Too many landscape designers ignore an obvious service they can provide to their clients. Once the structural and planting work on a patio, deck, or even front entry has been completed they believe they’re done and leave furniture and accessory choices up to the homeowner or their interior designers.
I shop for and with my clients since until the project is totally completed, I’m the one with the vision for how the space will be used. Why would I hand that off to someone else?
I’ll start an Ideabook and share it with a client to get the ideas flowing. I source new and if appropriate, re-purposed materials. Below is a large table and chairs I spotted for a client whose home has a distinct Nantucket vibe. We will add custom cushions and some other accessories as well as stools for the bar area. The furniture on the two other patio levels will coordinate, but won’t match giving it a ‘purchased over time’ feeling that many new spaces lack.
I’ve heard landscape designers say ‘I’m not interested in furniture’ and I wonder why? Why let plants, stone, and woodworking be the only design details? An interior designer wouldn’t stop at the walls and floor, why do they? Obviously it’s a profit center for a designer, but the client benefits by having the work done for them and having a useful, wonderful space as soon as its finished.
I include space planning for patios in my initial concept plans and will be teaching a course about it and furniture, fabric and accessory selection at NYBG in the spring (it’s not listed yet) complete with a field trip to the furniture showrooms. Too many people don’t make their outdoor spaces big enough to be really useful. They don’t think about the ‘how’ and ‘why'; only the ‘what’.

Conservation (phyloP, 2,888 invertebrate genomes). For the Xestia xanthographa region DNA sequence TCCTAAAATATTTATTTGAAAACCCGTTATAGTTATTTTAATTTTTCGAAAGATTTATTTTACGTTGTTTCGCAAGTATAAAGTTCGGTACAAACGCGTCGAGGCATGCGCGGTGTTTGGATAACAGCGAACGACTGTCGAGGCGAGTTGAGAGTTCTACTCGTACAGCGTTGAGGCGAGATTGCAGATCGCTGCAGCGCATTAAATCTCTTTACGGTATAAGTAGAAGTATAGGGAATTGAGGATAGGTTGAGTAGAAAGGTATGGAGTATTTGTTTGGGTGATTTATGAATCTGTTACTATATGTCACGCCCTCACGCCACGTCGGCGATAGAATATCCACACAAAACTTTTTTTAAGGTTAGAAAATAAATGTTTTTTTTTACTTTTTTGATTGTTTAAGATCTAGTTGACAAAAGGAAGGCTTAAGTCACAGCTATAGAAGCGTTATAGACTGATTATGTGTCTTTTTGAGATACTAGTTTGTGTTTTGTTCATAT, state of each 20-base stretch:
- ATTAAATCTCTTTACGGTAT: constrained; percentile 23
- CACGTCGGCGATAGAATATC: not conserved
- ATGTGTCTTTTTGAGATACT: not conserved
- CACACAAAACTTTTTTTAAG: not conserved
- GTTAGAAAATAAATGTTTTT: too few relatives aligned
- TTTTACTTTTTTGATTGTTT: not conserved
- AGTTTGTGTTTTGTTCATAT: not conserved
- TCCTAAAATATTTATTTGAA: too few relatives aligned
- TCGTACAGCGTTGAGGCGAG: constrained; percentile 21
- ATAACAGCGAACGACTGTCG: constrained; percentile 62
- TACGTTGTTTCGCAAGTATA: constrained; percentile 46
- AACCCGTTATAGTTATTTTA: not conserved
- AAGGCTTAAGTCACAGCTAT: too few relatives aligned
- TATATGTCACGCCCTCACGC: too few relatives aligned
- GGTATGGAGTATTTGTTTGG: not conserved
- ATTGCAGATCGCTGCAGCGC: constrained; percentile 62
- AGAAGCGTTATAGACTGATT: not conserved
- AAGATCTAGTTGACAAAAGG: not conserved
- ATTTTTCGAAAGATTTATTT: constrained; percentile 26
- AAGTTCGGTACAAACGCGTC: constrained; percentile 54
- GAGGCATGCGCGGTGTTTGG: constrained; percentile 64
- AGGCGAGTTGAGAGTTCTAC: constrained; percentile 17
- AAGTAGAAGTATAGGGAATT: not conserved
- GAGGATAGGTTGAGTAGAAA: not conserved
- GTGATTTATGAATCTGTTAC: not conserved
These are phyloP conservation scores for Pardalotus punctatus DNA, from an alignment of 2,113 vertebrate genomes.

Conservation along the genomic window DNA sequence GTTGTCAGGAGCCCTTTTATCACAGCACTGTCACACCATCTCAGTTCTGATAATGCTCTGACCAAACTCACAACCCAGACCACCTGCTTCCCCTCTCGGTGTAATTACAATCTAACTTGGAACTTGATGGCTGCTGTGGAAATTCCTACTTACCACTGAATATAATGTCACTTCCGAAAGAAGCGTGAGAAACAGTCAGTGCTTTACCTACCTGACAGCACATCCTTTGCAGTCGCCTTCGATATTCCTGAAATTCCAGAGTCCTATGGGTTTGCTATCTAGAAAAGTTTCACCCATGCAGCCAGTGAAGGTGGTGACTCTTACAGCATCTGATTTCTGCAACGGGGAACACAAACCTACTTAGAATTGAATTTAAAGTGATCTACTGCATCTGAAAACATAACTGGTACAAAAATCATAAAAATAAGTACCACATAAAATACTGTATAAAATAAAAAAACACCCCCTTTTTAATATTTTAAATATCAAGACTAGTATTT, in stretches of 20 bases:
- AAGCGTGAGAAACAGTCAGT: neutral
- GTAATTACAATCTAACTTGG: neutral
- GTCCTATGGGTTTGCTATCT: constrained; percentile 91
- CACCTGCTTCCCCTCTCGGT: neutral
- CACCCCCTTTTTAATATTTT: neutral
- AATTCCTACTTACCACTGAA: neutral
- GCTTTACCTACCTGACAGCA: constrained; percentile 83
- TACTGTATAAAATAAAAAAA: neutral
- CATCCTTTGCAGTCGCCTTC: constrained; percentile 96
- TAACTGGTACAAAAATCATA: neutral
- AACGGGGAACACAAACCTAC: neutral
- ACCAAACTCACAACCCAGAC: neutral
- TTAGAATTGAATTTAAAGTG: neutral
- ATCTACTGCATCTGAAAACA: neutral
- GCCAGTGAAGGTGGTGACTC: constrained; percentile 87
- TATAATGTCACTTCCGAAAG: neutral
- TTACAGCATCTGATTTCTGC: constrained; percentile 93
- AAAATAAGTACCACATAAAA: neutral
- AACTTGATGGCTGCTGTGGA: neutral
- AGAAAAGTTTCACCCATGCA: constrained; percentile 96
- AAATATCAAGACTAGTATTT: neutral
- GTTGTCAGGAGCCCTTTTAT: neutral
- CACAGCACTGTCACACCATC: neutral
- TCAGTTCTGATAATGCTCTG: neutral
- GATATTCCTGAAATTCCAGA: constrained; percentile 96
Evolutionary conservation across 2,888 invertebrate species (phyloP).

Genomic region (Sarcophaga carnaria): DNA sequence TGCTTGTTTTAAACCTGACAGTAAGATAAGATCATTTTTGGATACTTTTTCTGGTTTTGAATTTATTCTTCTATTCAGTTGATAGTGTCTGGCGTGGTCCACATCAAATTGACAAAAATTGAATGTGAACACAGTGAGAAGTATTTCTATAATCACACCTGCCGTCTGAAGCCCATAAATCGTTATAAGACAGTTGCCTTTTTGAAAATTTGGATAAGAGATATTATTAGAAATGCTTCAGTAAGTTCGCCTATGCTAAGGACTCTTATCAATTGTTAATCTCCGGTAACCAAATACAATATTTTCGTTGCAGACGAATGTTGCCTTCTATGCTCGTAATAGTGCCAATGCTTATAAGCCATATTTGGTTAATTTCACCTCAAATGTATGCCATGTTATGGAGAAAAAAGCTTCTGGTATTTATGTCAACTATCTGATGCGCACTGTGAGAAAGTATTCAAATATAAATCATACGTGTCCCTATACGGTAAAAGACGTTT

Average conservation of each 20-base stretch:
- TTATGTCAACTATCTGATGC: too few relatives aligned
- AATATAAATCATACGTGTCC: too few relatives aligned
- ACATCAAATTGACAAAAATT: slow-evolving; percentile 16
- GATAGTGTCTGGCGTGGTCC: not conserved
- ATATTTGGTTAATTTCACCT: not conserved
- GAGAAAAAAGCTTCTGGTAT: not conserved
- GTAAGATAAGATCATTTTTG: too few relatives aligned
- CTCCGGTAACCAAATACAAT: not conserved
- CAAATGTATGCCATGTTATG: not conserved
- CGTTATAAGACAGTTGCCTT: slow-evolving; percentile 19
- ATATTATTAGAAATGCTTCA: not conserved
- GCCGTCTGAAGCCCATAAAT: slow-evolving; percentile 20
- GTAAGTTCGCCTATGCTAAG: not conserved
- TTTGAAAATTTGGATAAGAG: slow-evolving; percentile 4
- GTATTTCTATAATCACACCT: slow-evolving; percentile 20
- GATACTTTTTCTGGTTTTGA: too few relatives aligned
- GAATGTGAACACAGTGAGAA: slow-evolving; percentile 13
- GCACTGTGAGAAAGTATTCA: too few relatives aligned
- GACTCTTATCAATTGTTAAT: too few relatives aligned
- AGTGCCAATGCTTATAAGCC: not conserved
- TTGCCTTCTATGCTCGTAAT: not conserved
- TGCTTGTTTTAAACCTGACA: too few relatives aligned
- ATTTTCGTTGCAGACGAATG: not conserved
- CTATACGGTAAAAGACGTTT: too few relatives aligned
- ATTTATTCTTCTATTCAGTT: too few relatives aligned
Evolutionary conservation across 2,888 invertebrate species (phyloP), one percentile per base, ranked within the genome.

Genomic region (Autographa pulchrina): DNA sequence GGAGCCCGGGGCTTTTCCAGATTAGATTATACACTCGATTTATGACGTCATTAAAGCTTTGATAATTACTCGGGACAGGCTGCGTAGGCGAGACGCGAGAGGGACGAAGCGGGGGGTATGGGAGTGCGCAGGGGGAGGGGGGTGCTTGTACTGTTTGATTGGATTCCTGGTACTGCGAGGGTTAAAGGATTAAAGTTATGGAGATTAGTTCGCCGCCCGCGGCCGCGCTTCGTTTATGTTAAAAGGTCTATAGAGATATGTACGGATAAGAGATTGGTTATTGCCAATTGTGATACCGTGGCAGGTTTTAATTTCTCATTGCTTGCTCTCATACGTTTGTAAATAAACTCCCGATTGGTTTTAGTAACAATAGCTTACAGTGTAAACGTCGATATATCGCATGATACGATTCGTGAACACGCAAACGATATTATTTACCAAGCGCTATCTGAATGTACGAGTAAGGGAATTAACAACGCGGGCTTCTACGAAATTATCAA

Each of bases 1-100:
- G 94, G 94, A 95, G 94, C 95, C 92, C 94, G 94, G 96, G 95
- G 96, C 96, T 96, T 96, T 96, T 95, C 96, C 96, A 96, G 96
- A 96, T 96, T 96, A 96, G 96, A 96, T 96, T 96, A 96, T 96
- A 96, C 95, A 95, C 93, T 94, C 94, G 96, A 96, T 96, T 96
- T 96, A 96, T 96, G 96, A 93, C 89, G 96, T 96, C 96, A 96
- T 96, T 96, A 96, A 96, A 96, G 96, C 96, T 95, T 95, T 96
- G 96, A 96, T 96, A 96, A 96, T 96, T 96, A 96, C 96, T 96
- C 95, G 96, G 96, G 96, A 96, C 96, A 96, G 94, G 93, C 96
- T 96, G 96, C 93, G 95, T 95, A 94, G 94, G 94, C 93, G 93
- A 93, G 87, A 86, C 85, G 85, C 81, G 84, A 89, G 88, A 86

A new book, The Professional Designer’s Guide to Garden Furnishings, by fellow APLD landscape designer, Vanessa Gardner Nagel, aims to demystify the process of selecting furniture, fabrics and accessories. Nagel was an interior designer before turning her sights outside to the landscape, so she has a particular affinity for the subject. Her book covers stylistic information as well as materials selection and is comprehensive in scope.
The subject is treated in depth and is a great resource for seasoned pros and those new to the subject where there wasn’t one before. The Garden Furnishings Resources section relies on a product legend which I find to be cumbersome and I wish there was a loose leaf notebook version, a customizable source book, for practical, everyday use that could be updated at will or with updates from the publisher. From the publishing side, that could be an additional revenue stream in packet updates from suppliers but that’s another story all together. I also wish there had been a section for trade shows which I find to be among the most valuable and inspiring trips I take each year. All in all though, it’s a good book in a product area that has exploded in terms of what’s available in the past five years.